The “best before” date is supposed to give consumers certainty: How long is the minimum shelf life of a product before it needs to be consumed or used in order to avoid its quality or consistency changing, its expected impact dwindling or before it has potentially damaging effects? Users rely on the product’s properties (be it the taste or therapeutic benefits) not deteriorating until after the “best before” date specified by the manufacturer.
The words of pundits monitoring monetary policy traditionally also include aspects of the “best before” approach; in the old days this specifically related to interest-rate decisions. With the expanded range of instruments central banks have been able to deploy for some years now, the financial markets in particular now focus on the “best before” dates for monetary stimuli in the form of bond purchases. Within the duration of these purchasing programmes, so the expectation, the monetary excess dosage alleviates all the undesired side-effects (meaning price movements) which could encumber the financial markets through economic and political risks. However, one privilege central banks enjoy is that they do not have to set the “best before” date of all their monetary policy measures in stone but can leave themselves scope and let the market commentators do the interpreting.
To stick with the image: Investors in corporate bonds have of late been able to “consume” corporate bonds without any reservations given the newness of the CSPP product, the corporate sector purchase programme first “manufactured” as it were in 2016. With the ECB’s recent announcement that it was prolonging the overarching purchasing programmes, the key factor in 2016 supporting the spreads on corporate bonds was extended to be “best before” at the end of next year.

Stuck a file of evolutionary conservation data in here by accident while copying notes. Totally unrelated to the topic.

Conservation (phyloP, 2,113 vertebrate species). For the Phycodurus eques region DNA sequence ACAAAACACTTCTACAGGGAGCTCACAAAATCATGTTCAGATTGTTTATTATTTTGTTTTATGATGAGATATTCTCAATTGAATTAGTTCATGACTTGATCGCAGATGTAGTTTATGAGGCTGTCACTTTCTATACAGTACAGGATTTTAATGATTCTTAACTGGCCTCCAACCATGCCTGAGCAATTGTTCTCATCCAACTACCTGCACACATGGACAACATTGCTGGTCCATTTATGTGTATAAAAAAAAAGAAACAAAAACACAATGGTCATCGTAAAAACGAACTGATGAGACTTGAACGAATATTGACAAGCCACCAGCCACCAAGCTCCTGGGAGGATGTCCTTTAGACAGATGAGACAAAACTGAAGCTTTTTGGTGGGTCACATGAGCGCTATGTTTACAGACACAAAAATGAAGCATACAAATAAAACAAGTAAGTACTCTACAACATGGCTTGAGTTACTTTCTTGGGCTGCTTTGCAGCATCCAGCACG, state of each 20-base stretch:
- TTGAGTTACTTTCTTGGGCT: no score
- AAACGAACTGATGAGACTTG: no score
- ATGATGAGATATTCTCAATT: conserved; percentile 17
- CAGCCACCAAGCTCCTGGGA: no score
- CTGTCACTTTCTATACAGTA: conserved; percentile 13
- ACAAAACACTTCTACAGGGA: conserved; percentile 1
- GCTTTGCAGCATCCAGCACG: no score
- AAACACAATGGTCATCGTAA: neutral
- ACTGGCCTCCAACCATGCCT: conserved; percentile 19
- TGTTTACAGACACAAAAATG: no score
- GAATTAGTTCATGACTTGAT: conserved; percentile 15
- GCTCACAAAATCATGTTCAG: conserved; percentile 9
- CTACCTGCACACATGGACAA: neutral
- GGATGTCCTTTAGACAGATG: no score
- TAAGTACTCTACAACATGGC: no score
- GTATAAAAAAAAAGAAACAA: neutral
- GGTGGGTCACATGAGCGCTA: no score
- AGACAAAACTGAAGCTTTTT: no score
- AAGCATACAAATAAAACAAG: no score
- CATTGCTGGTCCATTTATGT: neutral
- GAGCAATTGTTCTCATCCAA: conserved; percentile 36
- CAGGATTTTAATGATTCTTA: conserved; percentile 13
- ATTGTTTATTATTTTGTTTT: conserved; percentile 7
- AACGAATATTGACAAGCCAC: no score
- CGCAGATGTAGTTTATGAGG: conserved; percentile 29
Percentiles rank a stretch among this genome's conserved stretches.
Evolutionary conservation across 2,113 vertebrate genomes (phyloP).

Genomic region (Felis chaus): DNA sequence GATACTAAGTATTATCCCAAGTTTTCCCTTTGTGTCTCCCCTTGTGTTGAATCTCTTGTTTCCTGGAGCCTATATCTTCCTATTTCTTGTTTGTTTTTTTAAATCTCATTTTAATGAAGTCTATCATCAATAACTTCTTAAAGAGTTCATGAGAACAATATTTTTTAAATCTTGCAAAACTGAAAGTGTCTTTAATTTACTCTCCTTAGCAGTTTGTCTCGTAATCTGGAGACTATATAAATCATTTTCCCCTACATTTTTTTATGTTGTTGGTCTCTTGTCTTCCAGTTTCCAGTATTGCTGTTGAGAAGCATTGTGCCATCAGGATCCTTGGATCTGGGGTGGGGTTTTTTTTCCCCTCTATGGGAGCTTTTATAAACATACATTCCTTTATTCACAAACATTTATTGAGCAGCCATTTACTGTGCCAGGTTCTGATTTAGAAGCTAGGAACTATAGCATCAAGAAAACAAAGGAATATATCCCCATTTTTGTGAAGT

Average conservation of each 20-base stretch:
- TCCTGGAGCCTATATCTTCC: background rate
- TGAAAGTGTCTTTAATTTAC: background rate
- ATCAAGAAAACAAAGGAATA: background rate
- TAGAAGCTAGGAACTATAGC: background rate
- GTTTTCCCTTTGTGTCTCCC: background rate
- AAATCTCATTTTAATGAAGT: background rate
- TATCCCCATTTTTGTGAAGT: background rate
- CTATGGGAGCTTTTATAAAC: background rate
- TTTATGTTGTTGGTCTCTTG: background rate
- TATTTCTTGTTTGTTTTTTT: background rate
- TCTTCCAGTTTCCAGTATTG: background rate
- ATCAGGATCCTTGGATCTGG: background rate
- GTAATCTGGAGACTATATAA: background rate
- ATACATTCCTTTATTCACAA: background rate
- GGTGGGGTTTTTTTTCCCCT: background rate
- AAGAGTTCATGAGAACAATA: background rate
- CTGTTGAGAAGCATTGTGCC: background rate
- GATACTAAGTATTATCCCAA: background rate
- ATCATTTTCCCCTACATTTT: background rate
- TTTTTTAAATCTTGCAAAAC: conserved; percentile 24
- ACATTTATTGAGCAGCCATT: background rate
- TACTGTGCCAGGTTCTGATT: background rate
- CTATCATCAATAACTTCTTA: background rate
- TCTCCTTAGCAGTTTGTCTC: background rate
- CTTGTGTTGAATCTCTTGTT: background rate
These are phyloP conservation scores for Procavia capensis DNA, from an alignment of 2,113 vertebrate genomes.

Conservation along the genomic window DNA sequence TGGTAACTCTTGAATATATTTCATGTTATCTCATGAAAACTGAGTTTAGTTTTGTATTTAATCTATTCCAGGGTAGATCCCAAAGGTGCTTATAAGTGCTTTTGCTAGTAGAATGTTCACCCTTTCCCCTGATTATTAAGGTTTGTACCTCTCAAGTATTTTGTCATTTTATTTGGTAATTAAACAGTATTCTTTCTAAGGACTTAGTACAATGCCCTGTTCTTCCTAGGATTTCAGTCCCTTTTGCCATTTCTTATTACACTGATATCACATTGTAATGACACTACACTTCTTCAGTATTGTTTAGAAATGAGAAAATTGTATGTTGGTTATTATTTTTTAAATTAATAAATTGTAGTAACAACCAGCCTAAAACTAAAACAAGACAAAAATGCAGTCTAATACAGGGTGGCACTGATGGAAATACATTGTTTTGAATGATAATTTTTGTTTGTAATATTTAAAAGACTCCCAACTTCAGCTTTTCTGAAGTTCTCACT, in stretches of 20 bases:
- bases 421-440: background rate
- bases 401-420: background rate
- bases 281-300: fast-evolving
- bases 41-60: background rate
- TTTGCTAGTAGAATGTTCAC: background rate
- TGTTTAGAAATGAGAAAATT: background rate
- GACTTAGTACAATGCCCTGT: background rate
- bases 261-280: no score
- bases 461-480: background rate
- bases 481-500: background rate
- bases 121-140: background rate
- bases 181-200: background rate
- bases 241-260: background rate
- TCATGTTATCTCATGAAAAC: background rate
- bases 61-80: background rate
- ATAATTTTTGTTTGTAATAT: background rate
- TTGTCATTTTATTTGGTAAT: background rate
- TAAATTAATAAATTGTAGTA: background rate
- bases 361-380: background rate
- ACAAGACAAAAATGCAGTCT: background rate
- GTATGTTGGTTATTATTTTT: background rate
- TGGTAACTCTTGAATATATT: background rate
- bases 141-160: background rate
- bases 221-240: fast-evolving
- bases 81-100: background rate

In our view, the picture for economic conditions in the coming year is moderately more friendly than in 2016. The momentum of global economic growth looks set to pick up slightly, although in particular political uncertainties again constitute latent risks. At the micro-level we expect that the ongoing overall conditions (in particular the low level of interest, limited prospects for organic growth) will lead to continued M&A zest, whereby given the largely sound financial profiles this should not trigger a general squeeze on spreads. Moreover, the over-arching rating regime should remain predominantly stable in 2017 and thus likewise have essentially a neutral impact on risk premiums. After this year’s record, we forecast another bout of brisk issuing activity in the primary market, with the market very willing to absorb the new paper. The latest insights point to the ECB certainly continuing to be present in the market throughout 2017. We expect that in the coming year the central bank will not significantly throttle back on the high pace it has shown hitherto when purchasing corporate bonds, and we deduce from this that there is the potential for spreads to narrow, especially in the first half. However, in the medium term the capital markets will have to adjust to the slow withdrawal of monetary stimuli. We believe a debate on an approaching “expiry date”, meaning potential tapering, could start in the second half of 2017 and then(starting from a low level) trigger moderately higher risk mark-ups. On balance, we expect that year-end 2017 will see the iBoxx € Corp. Non-Financials index almost unchanged on the current level at about 75 basis points.